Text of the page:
When I began learning Arabic and Saudi students would coincidentally schedule appointments with me, I would, without fail, get overly excited. But I wanted to be discrete about how I went about telling these students that I was studying Arabic. I’d grumble an occasional ‘yes’ or ‘no’ in Arabic under my breath, hoping the students would catch on. Or I’d leave my laptop open, revealing my Arabic/English keyboard, hoping the students’ eyes would catch my conspicuous cry for approval. But once we’d start the consultation, I’d let it drift to the corner of my mind as I redirected my attention to their writing.

Which, as it turns out, is fascinating.

Arabic is written poetically, deliberately, and to evoke emotion. It’s descriptive and heavily sprinkled with metaphors; Arabic poetry is the most beautiful, passionate prose. Often, this style transfers into Arabic-speaking students’ English writing. This sort of contrastive rhetoric has provided me with some of my most cherished appointments. I am able to see exactly how someone is thinking and how it translates from one language to another.

English is direct and oftentimes dry. Although “fluff” in moderation or having craftily worded sentences can make English writing more interesting, it is still a precise, formulated approach. Non-native English speakers use their inherent understanding of language (which can create some strangely formulated grammatical phrases), but it also generates ideas and comparisons that aren’t readily available to me given my personal understanding of language.

Literacy isn’t just writing. It’s understanding. It’s being able to communicate well. It’s knowing how to accomplish something through some means. Just because you write differently than someone, doesn’t mean it’s wrong. It shows the awesome complexity of societal and cultural understanding through language. And regularly witnessing this fascinating phenomenon will be one of my most missed experiences as I finish out my time here at The Writing Center at MSU.

Intercontinental Ink: Latin and the Pope

The pope’s decision to retire has brought on a flurry of buzz and speculation. The announcement of his decision to terminate his seven-year run arrived to the ears of the world this February; however, this was only after it was translated from the language in which he delivered it—Latin.

Latin is dead. Okay, maybe not totally dead. I know that Masses are sometimes conducted in Latin, but that’s still related to the pope. Latin’s cool if you are studying other Romance languages. Science-y people also love Latin, like in naming organisms. Other Homo sapiens that continue to clutch onto Latin: Classical Studies majors. But I’m pretty sure that program is now on moratorium at MSU so that’s kind of awkward.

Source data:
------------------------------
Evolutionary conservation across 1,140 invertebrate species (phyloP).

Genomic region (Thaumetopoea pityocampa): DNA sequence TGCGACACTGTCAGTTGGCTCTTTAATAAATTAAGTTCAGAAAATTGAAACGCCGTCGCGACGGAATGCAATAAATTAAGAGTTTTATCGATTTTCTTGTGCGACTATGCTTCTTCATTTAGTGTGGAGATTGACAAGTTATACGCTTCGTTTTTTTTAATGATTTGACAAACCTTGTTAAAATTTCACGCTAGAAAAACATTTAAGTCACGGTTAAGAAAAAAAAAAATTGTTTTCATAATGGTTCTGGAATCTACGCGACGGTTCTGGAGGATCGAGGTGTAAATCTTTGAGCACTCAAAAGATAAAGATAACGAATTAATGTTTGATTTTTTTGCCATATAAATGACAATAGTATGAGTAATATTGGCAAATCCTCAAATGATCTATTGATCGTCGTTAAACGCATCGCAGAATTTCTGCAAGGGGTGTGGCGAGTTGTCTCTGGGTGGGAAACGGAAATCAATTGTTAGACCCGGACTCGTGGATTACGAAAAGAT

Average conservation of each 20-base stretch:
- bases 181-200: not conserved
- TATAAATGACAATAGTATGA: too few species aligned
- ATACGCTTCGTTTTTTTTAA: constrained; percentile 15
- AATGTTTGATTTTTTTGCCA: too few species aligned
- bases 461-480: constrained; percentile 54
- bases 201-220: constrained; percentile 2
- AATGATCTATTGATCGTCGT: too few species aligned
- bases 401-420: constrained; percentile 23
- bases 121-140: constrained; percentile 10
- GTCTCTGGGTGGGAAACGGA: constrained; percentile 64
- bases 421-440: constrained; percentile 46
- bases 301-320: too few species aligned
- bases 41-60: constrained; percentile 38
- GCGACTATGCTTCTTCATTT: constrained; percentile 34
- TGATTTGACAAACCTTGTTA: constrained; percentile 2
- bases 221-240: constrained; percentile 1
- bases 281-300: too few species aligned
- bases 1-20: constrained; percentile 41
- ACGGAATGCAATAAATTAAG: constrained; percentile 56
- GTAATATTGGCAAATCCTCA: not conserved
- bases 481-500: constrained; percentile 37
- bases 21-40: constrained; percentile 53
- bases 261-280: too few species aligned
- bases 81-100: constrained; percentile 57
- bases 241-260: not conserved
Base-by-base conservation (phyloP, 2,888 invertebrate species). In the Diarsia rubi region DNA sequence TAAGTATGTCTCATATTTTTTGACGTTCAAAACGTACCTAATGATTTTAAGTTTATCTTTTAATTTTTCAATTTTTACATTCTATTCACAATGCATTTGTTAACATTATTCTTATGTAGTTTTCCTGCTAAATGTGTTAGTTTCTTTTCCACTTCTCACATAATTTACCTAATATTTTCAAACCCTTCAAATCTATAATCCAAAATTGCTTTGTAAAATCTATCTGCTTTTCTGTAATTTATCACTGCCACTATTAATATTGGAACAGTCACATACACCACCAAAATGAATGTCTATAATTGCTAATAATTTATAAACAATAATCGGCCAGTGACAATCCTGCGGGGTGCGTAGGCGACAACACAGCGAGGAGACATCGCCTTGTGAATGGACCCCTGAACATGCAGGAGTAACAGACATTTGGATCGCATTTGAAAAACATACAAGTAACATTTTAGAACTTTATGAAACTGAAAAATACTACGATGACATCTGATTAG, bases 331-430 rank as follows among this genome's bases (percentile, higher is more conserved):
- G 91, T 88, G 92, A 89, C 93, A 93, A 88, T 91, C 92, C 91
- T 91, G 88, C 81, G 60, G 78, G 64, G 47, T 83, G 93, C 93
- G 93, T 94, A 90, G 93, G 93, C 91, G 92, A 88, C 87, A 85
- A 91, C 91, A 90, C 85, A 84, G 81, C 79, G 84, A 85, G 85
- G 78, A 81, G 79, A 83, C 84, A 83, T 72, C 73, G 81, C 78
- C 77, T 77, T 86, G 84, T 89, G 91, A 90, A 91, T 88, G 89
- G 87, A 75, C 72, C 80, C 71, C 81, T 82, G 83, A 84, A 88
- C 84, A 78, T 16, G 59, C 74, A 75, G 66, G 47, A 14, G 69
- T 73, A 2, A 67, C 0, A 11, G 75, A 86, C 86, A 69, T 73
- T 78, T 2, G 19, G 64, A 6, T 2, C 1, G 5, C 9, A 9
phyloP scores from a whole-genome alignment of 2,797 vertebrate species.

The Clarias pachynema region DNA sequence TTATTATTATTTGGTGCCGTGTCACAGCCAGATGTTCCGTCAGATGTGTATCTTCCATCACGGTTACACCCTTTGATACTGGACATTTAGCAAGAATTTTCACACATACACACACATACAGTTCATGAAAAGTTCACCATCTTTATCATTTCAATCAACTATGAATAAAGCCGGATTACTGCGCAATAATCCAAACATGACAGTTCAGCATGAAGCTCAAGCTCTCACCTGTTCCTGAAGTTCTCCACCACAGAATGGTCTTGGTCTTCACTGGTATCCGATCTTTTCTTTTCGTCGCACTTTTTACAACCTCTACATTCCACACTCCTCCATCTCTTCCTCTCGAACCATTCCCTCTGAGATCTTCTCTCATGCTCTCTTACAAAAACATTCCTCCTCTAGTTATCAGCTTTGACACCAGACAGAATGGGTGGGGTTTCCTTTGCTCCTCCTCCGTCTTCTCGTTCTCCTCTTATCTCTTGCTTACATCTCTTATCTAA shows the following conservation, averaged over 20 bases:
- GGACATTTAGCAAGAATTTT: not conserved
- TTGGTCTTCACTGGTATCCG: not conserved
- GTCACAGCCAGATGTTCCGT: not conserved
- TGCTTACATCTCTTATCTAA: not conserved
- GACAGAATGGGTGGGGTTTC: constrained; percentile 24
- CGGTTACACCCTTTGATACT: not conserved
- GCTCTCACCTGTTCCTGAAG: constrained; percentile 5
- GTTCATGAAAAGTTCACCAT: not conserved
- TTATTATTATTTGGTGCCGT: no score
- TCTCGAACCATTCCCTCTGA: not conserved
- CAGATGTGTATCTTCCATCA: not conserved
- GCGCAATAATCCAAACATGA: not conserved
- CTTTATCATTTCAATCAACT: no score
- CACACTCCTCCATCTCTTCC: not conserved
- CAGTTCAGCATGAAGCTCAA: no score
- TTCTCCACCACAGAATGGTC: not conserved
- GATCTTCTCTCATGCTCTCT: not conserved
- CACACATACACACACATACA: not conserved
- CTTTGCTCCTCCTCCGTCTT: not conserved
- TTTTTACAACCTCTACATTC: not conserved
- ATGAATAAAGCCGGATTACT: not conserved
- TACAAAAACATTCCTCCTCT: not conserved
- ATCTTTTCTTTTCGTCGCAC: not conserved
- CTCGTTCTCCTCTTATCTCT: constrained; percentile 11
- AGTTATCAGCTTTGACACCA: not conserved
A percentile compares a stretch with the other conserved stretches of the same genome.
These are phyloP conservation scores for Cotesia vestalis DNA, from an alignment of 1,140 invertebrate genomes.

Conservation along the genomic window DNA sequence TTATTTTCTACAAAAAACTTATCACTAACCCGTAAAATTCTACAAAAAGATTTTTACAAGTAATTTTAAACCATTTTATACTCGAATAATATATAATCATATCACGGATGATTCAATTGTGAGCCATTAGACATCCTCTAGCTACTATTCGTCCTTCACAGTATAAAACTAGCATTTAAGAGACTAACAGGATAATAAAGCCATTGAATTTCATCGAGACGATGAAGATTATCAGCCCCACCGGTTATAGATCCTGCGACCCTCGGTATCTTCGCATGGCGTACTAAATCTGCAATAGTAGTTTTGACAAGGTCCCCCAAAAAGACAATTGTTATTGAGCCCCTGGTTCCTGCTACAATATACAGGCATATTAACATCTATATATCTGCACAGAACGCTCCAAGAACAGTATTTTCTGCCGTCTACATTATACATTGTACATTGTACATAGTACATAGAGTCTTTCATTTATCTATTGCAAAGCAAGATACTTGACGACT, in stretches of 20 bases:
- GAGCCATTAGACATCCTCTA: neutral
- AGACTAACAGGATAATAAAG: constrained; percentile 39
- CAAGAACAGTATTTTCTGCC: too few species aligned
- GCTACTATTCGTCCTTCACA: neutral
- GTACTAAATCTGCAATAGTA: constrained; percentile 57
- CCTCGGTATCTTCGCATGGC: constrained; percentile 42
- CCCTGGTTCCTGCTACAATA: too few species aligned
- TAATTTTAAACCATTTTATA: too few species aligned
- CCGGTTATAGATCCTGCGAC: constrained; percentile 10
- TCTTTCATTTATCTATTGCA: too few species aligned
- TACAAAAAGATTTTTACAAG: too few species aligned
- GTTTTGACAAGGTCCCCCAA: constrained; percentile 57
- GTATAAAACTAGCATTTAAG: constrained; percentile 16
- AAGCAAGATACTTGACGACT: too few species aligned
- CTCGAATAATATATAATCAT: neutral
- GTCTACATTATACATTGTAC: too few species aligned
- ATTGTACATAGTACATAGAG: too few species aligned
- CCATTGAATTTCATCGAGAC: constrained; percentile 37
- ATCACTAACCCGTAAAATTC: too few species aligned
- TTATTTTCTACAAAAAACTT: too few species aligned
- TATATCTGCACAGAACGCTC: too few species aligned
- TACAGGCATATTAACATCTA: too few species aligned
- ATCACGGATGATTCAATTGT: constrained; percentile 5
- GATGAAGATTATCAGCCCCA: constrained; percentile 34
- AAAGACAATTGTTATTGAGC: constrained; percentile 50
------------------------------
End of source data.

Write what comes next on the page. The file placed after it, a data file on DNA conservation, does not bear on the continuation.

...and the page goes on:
Why Latin? Pope Benedict was an especially ardent Latin lover and made this dead language live. Although it seems silly to use a language nobody speaks, it’s also refreshing to know that it breathes in some capacity. Given that Latin is seldom used in contexts that aren’t pope-certified, this language has a strong association with Catholic culture.

Language use serves as a monument to culture. Slang, for instance, can represent your generation’s values. My mother would ask me if I was ‘going’ with anyone. Yeah, mom, to the beach with Laura. To my friends, I was ‘going out’ with, well, no one. But Laura was going out with Adam who was going to the beach with us. I mean, YOLO, right?

In addition to generational signifiers, language can also indicate regional values. Northern Californians will tell you their garlic fries are hella dope; but in Southern California, you’ll get hella nasty looks from the locals when using the word ‘hella’. If you go more SoCal, you can encounter a heavy Hispanic population that integrates a significant amount of Spanish into their regular conversation. Speaking Spanish in San Diego, Chinese in San Francisco’s Chinatown, or Arabic in Dearborn helps to preserve heritage for those who have moved to live in these areas from other cultures.

Culture is perpetuated through language, and although the pope is resigning and his successor may not endorse Latin as strongly as he did, the language still serves as a tribute to Catholicism simply through its existence.

 

Side note: I’d just like to bring up the word ‘papacy’. Pope. Pap. What.

Intercontinental Ink: Writing for Non-Native Speakers of English

Audience. It is arguably the most important factor to keep in mind when constructing a document. In a university setting, this could include classmates, friends, professors, future employers, academic communities, or review boards. Although it’s necessary to think of your readers as a whole, do you also remember the audience’s culture? More specifically, their language?

It may not be immediately apparent when considering your audience, but chances are high that someone who doesn’t speak your native language will be reading your writing. Do you write pieces that are posted online? Anyone in the world can access these documents—don’t exclude them because you forgot about them! So if you’re a native English speaker and your readers are Korean or Saudi Arabian or Chinese, you need to be aware that not only is English not their native language, but they also carry along different cultural values associated with his or her ability to understand and process your writing.

Here are some items to consider when writing to international audiences:

  • Be concise. Know what you’re saying; say it clearly.
  • You might get a kick out of idioms, but it’s possible your audience can’t make heads or tails of it. Avoid when possible.
  • Don’t not end your sentence in a preposition if re-arranging it is going to make is sound awkward. If it sounds strange to a native English speaker, it’s going to sound strange to a non-native English speaker.
  • Although the word that can sometimes make English sentences seem wordy, many other languages mandate their equivalent of that to be used in writing in order to make grammatical sense. Just because you can omit it in English and the sentence will still make sense, doesn’t necessarily mean a non-native English speaker will understand the sentence without using that.
  • Literal is safe. Not to discourage humorous or innovative writing styles, but if there’s a possibility your reader doesn’t have as strong of a command of the English language as you, then be precise.

Writing is a part of culture. When taken into consideration, it allows for a more expansive, comprehensible, and accessible document.